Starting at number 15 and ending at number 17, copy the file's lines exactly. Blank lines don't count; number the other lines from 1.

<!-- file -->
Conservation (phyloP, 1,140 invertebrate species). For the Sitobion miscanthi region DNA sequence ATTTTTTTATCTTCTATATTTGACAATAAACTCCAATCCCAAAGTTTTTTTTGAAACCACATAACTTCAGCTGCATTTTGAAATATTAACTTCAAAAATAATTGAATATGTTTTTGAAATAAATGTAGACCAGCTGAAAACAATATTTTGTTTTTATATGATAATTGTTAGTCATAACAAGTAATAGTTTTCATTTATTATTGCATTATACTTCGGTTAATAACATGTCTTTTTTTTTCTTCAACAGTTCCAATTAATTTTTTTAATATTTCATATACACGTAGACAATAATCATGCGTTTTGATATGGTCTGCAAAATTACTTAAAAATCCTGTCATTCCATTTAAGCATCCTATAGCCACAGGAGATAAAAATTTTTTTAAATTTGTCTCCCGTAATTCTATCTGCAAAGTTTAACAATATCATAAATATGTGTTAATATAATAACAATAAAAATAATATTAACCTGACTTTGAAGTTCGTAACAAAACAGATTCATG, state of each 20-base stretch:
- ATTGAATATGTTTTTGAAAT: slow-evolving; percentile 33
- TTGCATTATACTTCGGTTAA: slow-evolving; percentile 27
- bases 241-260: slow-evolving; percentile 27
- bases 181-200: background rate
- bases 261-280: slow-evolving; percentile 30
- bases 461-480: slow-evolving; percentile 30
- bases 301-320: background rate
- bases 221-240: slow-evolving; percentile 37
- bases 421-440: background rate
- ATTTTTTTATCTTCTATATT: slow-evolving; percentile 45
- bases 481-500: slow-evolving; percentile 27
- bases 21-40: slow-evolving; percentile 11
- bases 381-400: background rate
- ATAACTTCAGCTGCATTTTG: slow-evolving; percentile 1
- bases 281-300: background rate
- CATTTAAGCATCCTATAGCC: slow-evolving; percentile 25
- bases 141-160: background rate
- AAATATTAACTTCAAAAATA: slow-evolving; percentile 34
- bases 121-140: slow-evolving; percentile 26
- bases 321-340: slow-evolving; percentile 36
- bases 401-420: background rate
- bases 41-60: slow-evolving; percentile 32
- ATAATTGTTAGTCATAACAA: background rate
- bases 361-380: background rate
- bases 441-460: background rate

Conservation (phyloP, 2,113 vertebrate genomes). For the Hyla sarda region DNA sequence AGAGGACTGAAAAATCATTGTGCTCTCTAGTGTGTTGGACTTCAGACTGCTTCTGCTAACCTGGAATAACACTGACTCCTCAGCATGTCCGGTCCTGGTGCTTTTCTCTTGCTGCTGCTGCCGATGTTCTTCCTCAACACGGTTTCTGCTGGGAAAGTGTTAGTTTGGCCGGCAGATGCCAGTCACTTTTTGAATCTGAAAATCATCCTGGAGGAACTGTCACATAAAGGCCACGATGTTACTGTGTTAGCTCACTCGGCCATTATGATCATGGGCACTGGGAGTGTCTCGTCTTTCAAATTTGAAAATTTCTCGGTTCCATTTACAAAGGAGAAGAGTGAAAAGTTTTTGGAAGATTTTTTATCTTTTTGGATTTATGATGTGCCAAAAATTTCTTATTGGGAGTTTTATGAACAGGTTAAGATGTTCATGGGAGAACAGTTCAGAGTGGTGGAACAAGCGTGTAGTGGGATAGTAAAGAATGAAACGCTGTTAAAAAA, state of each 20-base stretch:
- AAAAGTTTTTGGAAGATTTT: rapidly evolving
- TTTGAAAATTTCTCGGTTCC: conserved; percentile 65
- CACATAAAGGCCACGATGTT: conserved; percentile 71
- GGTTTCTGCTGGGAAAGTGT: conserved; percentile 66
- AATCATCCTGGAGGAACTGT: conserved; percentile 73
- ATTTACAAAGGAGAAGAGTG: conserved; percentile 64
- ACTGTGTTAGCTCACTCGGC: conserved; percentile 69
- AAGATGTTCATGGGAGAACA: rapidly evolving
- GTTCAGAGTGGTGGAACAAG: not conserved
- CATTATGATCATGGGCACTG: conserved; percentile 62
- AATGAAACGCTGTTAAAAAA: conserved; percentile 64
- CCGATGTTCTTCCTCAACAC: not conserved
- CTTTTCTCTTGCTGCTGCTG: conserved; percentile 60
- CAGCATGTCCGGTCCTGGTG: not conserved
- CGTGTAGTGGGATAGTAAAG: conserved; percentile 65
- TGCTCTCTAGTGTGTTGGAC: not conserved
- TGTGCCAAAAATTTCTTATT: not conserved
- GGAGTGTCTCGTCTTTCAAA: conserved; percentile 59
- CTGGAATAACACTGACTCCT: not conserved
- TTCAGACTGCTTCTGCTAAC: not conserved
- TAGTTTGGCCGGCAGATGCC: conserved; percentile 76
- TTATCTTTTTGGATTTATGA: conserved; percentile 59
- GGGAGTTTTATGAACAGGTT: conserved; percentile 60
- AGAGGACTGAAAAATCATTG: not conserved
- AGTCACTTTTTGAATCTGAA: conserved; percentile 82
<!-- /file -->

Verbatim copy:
- ATAACTTCAGCTGCATTTTG: slow-evolving; percentile 1
- bases 281-300: background rate
- CATTTAAGCATCCTATAGCC: slow-evolving; percentile 25